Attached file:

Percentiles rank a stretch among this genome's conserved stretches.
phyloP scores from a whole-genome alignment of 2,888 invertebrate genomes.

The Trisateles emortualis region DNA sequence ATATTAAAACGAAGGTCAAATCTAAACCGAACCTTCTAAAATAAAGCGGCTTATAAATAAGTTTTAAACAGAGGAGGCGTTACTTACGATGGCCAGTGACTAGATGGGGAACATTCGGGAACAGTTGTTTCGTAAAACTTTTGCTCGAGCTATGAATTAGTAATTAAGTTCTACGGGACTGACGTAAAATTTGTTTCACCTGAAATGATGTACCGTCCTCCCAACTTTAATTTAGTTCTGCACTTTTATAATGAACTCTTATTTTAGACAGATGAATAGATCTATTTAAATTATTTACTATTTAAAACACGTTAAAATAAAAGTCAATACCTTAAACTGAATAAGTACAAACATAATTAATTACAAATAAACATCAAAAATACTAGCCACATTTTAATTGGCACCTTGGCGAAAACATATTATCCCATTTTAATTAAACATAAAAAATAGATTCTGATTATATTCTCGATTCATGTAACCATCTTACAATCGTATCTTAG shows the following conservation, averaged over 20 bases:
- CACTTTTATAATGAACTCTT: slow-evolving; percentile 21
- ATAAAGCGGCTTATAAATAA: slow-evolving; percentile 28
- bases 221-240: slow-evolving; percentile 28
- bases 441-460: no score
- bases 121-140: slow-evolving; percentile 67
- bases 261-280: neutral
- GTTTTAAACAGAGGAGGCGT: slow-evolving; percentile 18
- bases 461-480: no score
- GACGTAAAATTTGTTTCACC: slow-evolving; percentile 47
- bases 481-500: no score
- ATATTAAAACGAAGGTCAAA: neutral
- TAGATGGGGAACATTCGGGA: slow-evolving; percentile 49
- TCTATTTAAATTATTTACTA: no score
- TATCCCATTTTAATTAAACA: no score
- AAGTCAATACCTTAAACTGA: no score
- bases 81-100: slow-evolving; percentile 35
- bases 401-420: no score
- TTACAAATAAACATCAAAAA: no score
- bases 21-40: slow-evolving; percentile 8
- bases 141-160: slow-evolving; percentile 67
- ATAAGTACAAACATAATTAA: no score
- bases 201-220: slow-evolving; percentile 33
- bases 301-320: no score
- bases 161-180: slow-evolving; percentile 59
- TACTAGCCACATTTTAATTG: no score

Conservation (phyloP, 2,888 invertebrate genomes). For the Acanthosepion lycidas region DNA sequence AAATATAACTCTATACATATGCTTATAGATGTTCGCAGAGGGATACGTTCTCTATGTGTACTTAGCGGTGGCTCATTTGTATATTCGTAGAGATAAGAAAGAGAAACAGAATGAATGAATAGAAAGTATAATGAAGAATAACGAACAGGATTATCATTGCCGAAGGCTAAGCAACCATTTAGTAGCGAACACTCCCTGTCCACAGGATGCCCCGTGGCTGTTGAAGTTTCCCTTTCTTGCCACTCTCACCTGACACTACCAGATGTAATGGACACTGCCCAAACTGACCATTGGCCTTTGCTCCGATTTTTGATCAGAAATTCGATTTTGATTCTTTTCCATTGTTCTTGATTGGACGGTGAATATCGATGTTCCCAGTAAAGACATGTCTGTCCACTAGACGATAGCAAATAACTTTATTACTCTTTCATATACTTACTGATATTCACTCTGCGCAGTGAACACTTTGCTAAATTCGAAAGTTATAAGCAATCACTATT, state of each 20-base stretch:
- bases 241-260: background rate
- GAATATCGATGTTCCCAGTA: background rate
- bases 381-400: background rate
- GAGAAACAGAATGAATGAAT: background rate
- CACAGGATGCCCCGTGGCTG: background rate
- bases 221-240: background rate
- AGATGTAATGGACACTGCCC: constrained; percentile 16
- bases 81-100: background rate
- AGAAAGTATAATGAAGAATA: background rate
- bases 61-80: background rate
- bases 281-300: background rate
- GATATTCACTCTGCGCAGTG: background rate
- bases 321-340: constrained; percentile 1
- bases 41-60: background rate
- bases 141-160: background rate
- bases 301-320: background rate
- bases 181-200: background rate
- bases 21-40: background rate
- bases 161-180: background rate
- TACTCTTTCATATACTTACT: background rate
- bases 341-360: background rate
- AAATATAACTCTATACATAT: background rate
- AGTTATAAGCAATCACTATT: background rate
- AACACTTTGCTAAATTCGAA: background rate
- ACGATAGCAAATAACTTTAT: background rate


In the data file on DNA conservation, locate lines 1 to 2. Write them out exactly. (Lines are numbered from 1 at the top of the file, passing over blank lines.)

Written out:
Percentiles rank a stretch among this genome's conserved stretches.
phyloP scores from a whole-genome alignment of 2,888 invertebrate genomes.